Think of this – if God can do the logically impossible, then not only can He do the goofy, fun stuff, like make a four-sided triangle or create a rock too big for Him to lift, but that would also mean that He could do some rather not-fun stuff.  God could intentionally make the Holocaust happen and make it an objectively good thing.  God could torture small children into an agonizing death and do it because He loves them.  God could force innocent people into an eternity of nightmarish torment in hell and be all the more loving for having done so.  Essentially, granting God the ability to do anything, even the logically impossible, leaves us with a God that is entirely inconsistent, since (after all) He could make His inconsistency into consistency.  (I know that doesn’t make logical sense, but that’s the rabbit hole we’re going down here.)

Rather than a God of order, reason, and integrity, we are then moving toward a God of randomness, capriciousness, and chaos.  Is that sort of God really greater?  It seems to me that God is actually greater precisely because He cannot devolve into incoherent havoc.

In summation, I have come to believe that God’s greatness (whether in His omnipotence, omniscience, or omnibenevolence) is upheld, if not magnified, precisely because He cannot do the logically impossible.  Moreover, this allows us to explain the philosophical problem of evil without losing anything.  God is still all-loving, all-knowing, and all-powerful, evil still exists, and (to answer the Epicurean question) we can still call Him “God” because He’s still the supreme Being.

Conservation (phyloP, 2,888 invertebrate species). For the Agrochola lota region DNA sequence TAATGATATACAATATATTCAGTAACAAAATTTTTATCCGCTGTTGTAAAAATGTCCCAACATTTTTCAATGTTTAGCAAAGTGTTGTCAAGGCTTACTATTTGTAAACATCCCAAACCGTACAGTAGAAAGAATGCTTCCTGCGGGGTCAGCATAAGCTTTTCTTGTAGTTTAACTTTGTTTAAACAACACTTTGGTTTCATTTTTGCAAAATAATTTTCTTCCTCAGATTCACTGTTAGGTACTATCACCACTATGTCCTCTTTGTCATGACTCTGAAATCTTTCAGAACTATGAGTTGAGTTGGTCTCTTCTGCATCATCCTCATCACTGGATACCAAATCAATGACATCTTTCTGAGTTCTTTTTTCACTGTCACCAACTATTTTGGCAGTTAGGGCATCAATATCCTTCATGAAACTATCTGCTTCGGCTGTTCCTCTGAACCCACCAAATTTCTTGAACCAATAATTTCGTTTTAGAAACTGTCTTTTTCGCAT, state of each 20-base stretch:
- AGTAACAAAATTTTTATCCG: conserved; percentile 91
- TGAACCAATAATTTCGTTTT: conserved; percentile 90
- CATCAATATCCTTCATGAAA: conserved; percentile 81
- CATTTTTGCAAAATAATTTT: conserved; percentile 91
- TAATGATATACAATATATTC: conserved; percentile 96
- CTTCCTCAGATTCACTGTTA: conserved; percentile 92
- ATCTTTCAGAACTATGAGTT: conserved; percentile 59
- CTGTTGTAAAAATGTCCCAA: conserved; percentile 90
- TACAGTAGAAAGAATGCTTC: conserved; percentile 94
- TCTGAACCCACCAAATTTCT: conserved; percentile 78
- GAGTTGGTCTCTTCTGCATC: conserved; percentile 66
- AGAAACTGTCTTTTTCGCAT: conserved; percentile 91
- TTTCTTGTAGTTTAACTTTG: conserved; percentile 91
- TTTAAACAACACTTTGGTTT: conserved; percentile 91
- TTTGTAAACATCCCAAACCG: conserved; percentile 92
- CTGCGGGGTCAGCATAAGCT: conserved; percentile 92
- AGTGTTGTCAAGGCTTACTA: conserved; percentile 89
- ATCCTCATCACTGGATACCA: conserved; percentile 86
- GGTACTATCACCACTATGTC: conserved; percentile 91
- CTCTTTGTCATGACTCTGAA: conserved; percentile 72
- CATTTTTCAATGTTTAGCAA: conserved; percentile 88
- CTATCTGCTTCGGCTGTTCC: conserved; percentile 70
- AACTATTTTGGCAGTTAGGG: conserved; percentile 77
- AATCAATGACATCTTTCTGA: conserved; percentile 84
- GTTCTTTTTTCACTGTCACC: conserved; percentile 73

Thanks for reading!

1: As popular as it might be to attribute this argument to Epicurus, it actually comes from the 18th century philosopher, David Hume, who attributed this argument to Epicurus based on the writings of the early Christian author, Lactantius, who was writing in refutation of Epicurus. However, it's a bit of a straw man, since it's not actually consistent with what Epicurus believed about the gods. Anyhow, if you're really interested, here's a post from someone who explains it.

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Rocky Munoz
Jesus-follower, husband, daddy, amateur theologian, former youth pastor, nerd, and coffee snob. Feel free to email me at and follow me on Twitter (@rockstarmunoz)